I am pro a transport system that encourages a varied transport mix so that we all use the appropriate transport option for each particular journey. I am pro a transport system that takes account of our vulnerable and precious environment and that recognises that our personal 'wants' should not necessarily take precedence over what would be best for the community as a whole.

I do NOT think that it is forward thinking Ray, as you would like to believe, to think that we should all continue to demand to be able to drive ourselves wherever and whenever we want without any consideration for the consequences. It is in my mind, lazy old-fashioned thinking.

Island Wide Voting

Ok Rosie,I know that you are not totally anti-car,it's just that sometimes when you are wound up you talk dirty so it was worth a try

Your 3.54pm post is very heavy on the punishment,through taxation, aspect of getting the vast majority of the island population ( the motor vehicle owning population)to follow your lead,and leave the car at home in favour of walking,cycling and bussing, not only to work but also at other times of the day and evening

As an upstanding citizen you surely must admit that during 'the rest of the day'there is absolutely no safety reason, through traffic density,to not walk or cycle if you so choose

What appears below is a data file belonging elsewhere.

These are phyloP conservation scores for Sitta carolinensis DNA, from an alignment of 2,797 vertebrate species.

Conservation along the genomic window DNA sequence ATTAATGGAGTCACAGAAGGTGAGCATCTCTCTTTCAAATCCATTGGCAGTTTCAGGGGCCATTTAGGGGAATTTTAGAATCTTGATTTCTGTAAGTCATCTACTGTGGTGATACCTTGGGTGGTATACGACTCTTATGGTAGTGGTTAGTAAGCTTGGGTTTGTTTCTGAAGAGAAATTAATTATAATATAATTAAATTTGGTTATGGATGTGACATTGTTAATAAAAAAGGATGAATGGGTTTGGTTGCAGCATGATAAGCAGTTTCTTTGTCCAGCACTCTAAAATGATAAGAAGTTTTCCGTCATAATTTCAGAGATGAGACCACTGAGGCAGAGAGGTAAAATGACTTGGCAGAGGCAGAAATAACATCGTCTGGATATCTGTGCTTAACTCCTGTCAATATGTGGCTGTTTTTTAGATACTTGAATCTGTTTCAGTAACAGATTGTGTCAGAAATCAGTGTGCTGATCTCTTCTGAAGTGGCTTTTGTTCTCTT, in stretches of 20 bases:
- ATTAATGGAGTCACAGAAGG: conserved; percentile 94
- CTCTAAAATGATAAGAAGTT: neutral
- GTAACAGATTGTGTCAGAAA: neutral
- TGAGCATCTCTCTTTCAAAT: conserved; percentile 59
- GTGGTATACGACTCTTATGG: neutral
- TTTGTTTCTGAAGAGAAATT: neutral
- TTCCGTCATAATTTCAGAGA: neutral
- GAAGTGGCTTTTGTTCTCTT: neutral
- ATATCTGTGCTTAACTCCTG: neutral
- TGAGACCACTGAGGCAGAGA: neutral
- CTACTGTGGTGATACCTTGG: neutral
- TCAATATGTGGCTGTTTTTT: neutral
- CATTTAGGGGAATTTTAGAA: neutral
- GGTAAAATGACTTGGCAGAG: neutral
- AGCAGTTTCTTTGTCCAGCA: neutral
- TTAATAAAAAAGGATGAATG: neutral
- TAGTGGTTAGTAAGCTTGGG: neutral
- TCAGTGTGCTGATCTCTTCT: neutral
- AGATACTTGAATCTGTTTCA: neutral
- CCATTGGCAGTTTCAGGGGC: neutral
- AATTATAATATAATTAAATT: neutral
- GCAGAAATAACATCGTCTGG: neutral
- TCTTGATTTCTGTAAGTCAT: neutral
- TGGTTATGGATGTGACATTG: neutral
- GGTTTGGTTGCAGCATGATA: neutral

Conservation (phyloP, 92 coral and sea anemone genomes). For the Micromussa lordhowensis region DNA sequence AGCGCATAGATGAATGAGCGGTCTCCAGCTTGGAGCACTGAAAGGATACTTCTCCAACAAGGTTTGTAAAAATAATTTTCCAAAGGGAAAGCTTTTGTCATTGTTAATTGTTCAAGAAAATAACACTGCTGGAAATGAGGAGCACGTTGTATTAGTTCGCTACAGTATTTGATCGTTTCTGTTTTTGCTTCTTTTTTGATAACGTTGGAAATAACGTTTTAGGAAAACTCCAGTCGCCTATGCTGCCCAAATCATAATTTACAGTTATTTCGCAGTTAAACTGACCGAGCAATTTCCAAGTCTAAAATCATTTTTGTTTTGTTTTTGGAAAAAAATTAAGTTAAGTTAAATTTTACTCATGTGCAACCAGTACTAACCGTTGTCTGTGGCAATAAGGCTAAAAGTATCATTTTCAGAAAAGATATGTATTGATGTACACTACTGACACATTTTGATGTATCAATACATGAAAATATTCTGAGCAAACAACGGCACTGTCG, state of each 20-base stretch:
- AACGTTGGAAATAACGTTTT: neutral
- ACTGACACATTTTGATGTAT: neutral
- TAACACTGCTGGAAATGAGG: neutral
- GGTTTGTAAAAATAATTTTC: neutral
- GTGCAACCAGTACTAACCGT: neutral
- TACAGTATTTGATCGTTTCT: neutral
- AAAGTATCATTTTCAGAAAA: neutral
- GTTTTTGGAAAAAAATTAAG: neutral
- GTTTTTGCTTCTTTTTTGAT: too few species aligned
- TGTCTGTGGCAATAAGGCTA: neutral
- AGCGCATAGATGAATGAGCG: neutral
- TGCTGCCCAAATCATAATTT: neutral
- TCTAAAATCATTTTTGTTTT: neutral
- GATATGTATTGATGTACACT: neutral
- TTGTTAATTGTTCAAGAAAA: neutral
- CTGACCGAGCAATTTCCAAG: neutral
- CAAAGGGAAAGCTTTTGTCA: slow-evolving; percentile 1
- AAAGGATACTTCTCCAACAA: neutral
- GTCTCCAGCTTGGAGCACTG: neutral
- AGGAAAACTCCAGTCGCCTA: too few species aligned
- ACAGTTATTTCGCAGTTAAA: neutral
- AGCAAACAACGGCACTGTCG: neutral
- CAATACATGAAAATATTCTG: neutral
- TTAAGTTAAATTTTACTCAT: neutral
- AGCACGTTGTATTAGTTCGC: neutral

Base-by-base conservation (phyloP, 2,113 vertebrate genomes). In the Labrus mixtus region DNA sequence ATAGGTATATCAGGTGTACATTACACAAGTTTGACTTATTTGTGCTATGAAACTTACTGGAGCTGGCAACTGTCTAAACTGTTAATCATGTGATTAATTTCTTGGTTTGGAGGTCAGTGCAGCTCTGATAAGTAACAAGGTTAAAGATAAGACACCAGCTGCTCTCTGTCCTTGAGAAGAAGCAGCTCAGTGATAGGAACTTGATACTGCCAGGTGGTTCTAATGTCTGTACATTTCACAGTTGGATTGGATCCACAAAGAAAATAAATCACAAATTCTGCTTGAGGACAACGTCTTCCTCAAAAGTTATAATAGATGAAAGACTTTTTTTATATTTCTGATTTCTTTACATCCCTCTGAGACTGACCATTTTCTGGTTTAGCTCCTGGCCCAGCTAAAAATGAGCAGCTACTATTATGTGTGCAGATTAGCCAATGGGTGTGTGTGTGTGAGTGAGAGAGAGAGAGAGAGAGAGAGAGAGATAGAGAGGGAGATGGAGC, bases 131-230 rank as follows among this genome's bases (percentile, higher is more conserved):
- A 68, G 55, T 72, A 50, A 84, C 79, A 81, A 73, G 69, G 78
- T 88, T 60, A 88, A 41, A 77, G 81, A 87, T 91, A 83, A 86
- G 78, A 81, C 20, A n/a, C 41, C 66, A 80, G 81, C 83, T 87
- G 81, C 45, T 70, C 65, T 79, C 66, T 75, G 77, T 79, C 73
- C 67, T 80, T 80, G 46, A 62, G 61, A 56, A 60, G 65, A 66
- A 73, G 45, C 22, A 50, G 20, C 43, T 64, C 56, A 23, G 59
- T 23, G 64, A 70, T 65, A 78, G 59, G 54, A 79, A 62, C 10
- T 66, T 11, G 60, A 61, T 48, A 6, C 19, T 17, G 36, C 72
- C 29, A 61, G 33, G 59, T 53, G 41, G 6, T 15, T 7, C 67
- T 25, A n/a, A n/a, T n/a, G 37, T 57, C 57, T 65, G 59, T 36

As for taxing free parking at work in Town would you include Admiral Park office staff,or staff parking at the Guernsey Press,or at La Houguette School?

Where would you draw the line?


Kevin ,diesel vehicles did not pay more tax because of their weight! they paid more per cwt because duty/tax was already levied on petrol but no tax /duty was levied on diesel, so the road tax per cwt was higher to compensate for this.



Ok, I stand corrected on that one but the result was the same i.e bigger vehicles such as vans, trucks etc used to pay a lot more road tax - might be slightly different now though as I would guess a lot bigger proportion of cars are diesel compared to maybe 10 years ago.


Anyone checked out the potholes on the grange traffic lights coming off from brock road way? If a cyclist were going down the hill and hit that they'd be thrown off their bike for sure. Surely there's something terribly illegal with what the States are doing because it's endangering the lives of others (that's no exaggeration) because of budget cuts? There's far more around than that just from riding around today, going towards the Rohais from town etc.